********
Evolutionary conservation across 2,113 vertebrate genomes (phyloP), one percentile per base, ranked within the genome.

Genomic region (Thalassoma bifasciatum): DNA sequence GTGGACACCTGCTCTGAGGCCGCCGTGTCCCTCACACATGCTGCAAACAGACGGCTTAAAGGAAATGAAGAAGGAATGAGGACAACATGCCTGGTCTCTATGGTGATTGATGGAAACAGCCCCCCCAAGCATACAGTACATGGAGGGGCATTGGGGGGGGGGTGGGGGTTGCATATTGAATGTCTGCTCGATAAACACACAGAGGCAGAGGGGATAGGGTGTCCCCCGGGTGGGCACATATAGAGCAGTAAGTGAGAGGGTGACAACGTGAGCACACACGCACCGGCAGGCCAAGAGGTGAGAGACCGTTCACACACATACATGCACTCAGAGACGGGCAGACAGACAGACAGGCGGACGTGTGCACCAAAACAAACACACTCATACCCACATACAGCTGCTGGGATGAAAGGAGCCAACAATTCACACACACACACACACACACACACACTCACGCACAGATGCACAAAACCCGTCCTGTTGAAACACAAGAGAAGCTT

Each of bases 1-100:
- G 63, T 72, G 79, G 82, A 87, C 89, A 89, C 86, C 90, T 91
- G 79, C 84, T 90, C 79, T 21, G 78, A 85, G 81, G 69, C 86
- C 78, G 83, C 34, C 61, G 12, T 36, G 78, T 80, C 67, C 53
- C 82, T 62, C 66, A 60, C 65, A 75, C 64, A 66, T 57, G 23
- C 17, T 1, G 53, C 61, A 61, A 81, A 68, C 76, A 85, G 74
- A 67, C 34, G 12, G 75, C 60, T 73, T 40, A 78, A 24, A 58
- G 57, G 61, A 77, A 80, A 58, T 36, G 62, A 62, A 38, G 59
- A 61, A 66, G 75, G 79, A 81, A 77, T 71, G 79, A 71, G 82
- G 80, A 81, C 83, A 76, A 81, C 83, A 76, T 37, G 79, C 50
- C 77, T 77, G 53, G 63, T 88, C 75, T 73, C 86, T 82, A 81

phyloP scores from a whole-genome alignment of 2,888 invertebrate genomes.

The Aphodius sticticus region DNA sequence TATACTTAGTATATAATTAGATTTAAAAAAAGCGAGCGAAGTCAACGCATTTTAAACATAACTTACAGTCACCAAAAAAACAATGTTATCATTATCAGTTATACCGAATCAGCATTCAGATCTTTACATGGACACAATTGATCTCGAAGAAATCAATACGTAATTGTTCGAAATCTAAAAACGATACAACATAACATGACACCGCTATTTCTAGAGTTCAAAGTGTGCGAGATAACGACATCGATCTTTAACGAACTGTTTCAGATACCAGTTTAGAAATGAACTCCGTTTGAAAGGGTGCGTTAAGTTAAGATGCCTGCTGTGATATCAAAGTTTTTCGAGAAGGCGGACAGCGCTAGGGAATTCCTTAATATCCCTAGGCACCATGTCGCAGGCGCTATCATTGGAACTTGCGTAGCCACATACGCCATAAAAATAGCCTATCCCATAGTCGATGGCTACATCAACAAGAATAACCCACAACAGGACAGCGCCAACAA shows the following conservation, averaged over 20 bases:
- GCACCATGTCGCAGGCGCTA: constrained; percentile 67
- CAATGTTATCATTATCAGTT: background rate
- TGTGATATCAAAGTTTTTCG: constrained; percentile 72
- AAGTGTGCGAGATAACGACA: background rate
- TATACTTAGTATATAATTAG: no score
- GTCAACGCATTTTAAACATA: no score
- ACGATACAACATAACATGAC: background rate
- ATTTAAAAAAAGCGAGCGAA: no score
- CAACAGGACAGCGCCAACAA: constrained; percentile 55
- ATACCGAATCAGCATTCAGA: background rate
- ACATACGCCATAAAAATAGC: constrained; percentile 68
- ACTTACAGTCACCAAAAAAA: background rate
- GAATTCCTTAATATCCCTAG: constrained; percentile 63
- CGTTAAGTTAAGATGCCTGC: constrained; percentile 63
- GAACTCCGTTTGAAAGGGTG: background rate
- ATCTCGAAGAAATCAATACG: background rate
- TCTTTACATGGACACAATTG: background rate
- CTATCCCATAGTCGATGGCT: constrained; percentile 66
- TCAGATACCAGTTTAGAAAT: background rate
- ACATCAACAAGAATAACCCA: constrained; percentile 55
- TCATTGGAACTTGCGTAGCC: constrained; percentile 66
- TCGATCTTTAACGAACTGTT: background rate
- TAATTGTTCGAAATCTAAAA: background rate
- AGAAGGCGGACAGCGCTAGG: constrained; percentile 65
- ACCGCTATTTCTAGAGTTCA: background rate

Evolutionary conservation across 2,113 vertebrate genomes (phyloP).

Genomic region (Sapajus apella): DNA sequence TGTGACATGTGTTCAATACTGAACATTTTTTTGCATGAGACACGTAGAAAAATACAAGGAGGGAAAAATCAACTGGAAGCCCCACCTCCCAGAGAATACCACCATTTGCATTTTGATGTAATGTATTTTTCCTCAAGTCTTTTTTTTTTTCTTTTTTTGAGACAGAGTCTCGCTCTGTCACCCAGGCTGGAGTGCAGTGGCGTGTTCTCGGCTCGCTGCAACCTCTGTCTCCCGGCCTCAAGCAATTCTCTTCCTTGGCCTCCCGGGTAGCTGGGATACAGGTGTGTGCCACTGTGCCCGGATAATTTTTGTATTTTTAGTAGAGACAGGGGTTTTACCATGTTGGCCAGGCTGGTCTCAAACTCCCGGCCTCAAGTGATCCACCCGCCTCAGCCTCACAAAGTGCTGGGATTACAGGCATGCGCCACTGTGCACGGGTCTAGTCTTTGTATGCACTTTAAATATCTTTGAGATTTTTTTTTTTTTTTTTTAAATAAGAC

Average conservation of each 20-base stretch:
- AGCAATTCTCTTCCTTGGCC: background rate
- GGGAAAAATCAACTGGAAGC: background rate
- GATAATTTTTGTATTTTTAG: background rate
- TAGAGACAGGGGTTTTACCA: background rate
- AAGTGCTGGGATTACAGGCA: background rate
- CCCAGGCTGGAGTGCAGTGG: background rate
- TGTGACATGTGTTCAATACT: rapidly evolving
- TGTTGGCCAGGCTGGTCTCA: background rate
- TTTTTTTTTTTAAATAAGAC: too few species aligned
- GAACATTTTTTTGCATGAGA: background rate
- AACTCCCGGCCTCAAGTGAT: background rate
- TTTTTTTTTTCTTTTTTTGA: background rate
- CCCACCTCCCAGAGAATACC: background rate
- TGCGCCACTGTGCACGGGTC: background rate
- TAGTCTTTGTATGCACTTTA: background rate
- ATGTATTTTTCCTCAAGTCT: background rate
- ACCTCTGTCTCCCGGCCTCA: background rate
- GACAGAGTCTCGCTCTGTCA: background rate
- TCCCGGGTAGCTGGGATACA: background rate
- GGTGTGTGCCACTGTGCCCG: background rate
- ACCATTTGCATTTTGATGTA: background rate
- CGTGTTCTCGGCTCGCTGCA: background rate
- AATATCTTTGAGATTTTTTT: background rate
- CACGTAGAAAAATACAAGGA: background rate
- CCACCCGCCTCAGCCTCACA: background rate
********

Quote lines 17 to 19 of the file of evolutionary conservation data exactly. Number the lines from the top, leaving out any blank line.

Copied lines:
- CAATGTTATCATTATCAGTT: background rate
- TGTGATATCAAAGTTTTTCG: constrained; percentile 72
- AAGTGTGCGAGATAACGACA: background rate